UDMURTIA

6.

My railway carriage contained four humans. Aside from me, there
was an old guy in a cheap shiny Russian suit and two women. The
old guy liked to touch me. He touched my knee whenever he got
up to go to the toilet. ‘Excuse me’ he’d say, and then touch my
knee. ‘Excuse me’ he’d say when he sat down, and touch it again.

Maybe he was just being friendly. As for the women, they were
divorcees in their early thirties. One was fat and blond, the other
thin and a redhead. The redhead was very bitter. She bitched and
whined a lot. In particular she bitched and whined about the old
guy. ‘Are you going all the way to Izhevsk?’ she asked. ‘I hope so.’
he replied. ‘How boring!’ she exclaimed.

The old guy didn’t reply. He was too startled. I said nothing at all
for about an hour and then climbed onto my bunk where I was
silent for the rest of the journey. That was about twenty hours of
silence. It disturbed my travelling companions greatly, and gave
me great pleasure.

7.

The train stopped at several towns during the night. At around
midnight the train wheezed to a halt and I heard a clamouring from
outside. I looked up and saw a bizarre procession of crystal,
vases, chandeliers, soft toys, even furniture parading past the
carriage windows.

Voices yelled at us to buy the goods. The hungry, desperate
citizens of this town worked in factories that paid them in the items
they produced, so the only way they could make cash was to flog
things to the night trains that would stop for twenty minutes in their
town.

The fat blond got up to look. She smiled, and shook her head at
the people on the platform. ‘I don’t want your stuff’ she said to one
man, laughing. He was holding a giant teddy bear in his hand.

She was greatly enjoying herself, enjoying the separation,
enjoying the sense that she had wealth and they had none. She
was returning home to Izhevsk from Moscow after all, where she
had no doubt been reminded continually that she was a poor hick
from the provinces. Now it was her turn to feel big.

And thus the weak get their jollies lording it over those even
weaker than they are.

8.

Russian Iron Road

‘Russia, are you not speeding along like a fiery and matchless
troika? Russia, where are you flying? Answer me. There is no
answer. The bells are tinkling and filling the air with their
wonderful pealing; the air is torn and thundering as it turns to
wind; everything on earth comes flying past, and looking askance
at her, other peoples and states move aside and make way.’

As the train moved through the night I thought of this passage
from Gogol’s book Dead Souls. I often did when I travelled
through Russia. It is a favourite quote of writers on the country;
usually they are expressing how the Russians are a wild and crazy
bunch and all that. I think it appeals to Westerners with withered
souls sitting in armchairs, dreaming of a life of daring, of a land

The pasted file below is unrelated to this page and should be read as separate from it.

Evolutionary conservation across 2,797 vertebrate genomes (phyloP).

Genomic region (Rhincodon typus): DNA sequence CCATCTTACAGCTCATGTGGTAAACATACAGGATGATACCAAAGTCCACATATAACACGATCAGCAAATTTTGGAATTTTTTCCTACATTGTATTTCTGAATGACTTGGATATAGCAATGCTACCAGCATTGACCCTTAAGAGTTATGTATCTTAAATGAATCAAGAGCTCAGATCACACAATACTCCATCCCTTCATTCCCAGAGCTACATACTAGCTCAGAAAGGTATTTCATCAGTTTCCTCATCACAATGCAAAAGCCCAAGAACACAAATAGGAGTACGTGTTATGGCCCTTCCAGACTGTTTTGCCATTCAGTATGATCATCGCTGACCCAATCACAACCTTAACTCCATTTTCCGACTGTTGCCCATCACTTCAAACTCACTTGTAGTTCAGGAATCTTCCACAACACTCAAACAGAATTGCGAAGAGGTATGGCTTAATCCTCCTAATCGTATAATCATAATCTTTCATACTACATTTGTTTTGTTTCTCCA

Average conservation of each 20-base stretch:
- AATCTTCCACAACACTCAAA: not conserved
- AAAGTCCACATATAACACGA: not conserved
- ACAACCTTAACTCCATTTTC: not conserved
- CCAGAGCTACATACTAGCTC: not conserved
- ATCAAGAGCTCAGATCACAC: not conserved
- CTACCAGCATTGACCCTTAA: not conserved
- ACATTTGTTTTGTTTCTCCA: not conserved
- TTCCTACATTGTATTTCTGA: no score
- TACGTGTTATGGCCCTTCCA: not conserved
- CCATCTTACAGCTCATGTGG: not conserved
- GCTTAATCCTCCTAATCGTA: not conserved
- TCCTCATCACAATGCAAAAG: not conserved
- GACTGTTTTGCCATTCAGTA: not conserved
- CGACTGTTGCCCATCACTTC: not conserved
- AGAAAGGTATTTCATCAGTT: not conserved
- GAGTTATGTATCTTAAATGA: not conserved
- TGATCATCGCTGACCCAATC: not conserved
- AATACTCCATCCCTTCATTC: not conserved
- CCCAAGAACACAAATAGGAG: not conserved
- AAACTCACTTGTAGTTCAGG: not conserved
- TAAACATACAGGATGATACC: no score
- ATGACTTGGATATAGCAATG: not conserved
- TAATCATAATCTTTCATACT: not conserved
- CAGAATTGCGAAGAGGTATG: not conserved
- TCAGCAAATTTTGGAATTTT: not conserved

where there are still risks.

Well, I decided to answer Gogol’s question once and for all by
taking notes of everything I saw out the window from Moscow to
Izhevsk. And I saw…

•        Fine, fine towns of concrete high rises and broad streets.
The stations inform me they are called Arzamas, Zeleny Dol,
Mozhg, and, my favourite, 92 km.

•        Enormous & filthy vats of oil.

•        Very strange machines with long arms and odd bodies.
They sit on tracks, rusting. I cannot fathom their function. They
look as though they have been designed expressly to rot and look
ugly.  

•        Trains rush by, and yet there are no passengers on them.
The empty carriages are lined with wooden benches. The eye
feels uncomfortable just looking upon them.

•        Huge factories lit up at night. I look inside, however, and see
they are abandoned. Nothing moves. It is easy to imagine that this
is their permanent state, that they must always be empty.

•        Small towns, seemingly without names, stranded by the side
of the tracks. Indeed, names would be wasted on them. Why grant
them an identity they do not have? They are holes, pits, for
humans to live in.

•        A moment of poetic beauty: light reflected from the train on
the edge of the neighbouring track. It gleams, dazzling, alongside
us, and races from darkness into darkness.

•        Wooden homes, buried in the night. Mostly they are
abandoned. Every now and then, however, a solitary light
illuminates a single window in a vast plain of darkness.

•        Two men, squatting by a smoky fire about100km from
Moscow. One of them has a thick beard and shaggy hair. Are they
fugitives? I ask myself.

•        A prison: barracks, barbed wire. Watchtowers, where fat
guards sleep, their guns propped up on their knees. Very grim in
the March mud and slush. Painted on its walls, the legend: Peace
to Planet Earth

•        Under a glowering sky, a tin Pushkin stands next to some
shacks.


So we can see: the troika is racing through a wasteland full of junk
and poor people.

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